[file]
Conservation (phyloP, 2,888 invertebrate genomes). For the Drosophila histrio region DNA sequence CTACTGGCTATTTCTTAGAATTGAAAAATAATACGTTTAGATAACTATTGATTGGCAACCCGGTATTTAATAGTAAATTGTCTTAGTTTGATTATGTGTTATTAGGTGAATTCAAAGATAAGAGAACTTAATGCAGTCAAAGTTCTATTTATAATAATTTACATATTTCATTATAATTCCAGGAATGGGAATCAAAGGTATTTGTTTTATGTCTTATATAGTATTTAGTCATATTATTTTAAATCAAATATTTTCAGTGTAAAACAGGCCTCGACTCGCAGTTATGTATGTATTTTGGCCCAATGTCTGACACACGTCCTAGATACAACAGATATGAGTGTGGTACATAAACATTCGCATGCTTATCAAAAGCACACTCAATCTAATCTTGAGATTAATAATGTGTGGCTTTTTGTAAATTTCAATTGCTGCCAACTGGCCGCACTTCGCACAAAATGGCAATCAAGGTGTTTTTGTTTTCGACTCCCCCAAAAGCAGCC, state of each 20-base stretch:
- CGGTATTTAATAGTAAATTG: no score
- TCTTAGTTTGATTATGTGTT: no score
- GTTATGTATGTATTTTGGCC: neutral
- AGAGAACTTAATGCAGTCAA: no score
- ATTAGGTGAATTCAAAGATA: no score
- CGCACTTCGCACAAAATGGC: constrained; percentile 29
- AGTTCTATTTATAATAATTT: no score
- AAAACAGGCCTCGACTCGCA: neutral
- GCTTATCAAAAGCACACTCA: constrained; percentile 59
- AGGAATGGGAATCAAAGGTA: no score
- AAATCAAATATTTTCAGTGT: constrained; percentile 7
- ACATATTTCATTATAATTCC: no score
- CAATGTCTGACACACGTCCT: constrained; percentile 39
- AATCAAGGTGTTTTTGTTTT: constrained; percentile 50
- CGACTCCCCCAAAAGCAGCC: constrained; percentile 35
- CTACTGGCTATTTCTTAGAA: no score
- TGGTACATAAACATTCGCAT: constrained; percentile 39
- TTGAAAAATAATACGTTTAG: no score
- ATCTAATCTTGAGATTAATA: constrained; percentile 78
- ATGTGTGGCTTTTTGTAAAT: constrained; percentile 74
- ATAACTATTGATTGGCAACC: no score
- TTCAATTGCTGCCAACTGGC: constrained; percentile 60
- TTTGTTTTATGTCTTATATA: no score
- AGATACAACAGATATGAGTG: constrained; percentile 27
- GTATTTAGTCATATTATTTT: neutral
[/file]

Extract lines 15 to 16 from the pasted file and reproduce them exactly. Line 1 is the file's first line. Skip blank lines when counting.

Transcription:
- AATCAAGGTGTTTTTGTTTT: constrained; percentile 50
- CGACTCCCCCAAAAGCAGCC: constrained; percentile 35